Processed foods, however, have no fiber due to the changes in their chemical structures during production—thereby depriving you of all essential benefits.
Made With Addictive Chemicals
Here’s a dare: fetch a bowl of cookies now and eat just one. I bet you can’t, although you now know the associated dangers.
Well, don’t fault yourself much—or you may. Processed foods are chemically changed during production such that your brain secretes dopamine when you eat them. Dopamine is associated with happiness and positive emotions.
This may mean you’re addicted to cookies—instead of cocaine or nicotine. Is that a good thing? I can’t tell. Some of us are glad to destroy our health over time.
Much of a Science Fair Exhibition
If you have a pack of potato chips nearby, grab one and go through the label. I suppose you can’t identify five of the ingredients listed—except you’re a meticulous lab worker. Okay, here’s something easier: pronounce five without biting your tongue.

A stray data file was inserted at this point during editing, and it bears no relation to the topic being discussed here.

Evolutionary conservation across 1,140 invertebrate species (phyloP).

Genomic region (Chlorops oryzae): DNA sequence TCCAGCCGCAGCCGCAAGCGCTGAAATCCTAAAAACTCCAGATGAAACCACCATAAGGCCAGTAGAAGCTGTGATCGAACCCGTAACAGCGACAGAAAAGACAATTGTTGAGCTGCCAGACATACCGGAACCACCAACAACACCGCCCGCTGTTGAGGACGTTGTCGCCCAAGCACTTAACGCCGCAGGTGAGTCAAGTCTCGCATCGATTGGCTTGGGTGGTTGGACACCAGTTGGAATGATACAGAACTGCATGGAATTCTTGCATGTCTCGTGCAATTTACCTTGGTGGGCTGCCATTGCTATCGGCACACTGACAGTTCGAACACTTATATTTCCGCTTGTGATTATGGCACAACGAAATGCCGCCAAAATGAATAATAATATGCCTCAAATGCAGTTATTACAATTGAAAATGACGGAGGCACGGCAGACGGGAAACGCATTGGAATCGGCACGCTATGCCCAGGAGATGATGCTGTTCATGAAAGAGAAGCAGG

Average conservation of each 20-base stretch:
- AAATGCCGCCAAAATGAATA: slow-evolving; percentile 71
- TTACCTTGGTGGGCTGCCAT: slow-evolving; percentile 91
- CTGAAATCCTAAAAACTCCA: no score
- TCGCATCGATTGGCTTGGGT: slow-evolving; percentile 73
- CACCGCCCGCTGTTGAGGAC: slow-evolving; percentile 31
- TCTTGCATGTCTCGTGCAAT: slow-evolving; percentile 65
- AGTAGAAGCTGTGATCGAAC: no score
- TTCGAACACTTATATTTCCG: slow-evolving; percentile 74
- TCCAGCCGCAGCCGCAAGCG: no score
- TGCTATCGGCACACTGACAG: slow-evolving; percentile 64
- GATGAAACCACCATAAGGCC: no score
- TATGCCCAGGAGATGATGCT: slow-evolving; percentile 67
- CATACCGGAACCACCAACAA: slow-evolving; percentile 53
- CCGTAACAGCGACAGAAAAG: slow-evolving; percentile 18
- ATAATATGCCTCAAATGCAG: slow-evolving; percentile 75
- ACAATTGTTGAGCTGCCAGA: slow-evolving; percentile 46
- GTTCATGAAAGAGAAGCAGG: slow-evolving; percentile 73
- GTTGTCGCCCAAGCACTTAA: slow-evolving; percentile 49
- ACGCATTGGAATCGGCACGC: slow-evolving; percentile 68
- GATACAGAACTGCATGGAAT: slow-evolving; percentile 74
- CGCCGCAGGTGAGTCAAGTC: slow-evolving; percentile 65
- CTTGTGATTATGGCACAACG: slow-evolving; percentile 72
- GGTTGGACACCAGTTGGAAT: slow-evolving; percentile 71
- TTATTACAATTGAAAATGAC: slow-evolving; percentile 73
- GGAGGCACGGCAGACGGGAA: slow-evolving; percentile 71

Don’t think it’s nothing. It’s a lot. These ingredients are chemicals that were included just to improve taste, texture, or allow a longer life on the shelves without spoilage. What’s worse, the so-called food control organizations are on it. Else, why let the manufacturer use the word “artificial flavors” instead of the actual chemicals used?
So—in every sense—processed foods are more of a science project than food. I’m not sure you want to eat that.
Skyrocketing Sodium Levels
The body needs a moderate level of salt to function but, again, it’s either these companies don’t know or care. The American Heart Association recommends at most 1350 grams of sodium daily—a dosage you can reach with breakfast, lunch, and dinner.
Funnily—or sadly—many don’t think so. Would you believe that a 2-ounce serving of processed turkey supplies the body with 450 grams of sodium? That’s about 1/3 of the recommended intake. Note that’s from just a two-ounce meal. It’s my guess you eat at least a 10-ounce serving daily; that’s about 2, 250 grams.
Amazingly destructive. Isn’t it?
I could go on and on discussing why processed foods are unhealthy. The list of harms you expose yourself to by eating these foods is inexhaustible. There may be one or two benefits to gain from these foods, but your best bet is to steer clear. There are several alternatives you can replace these foods with.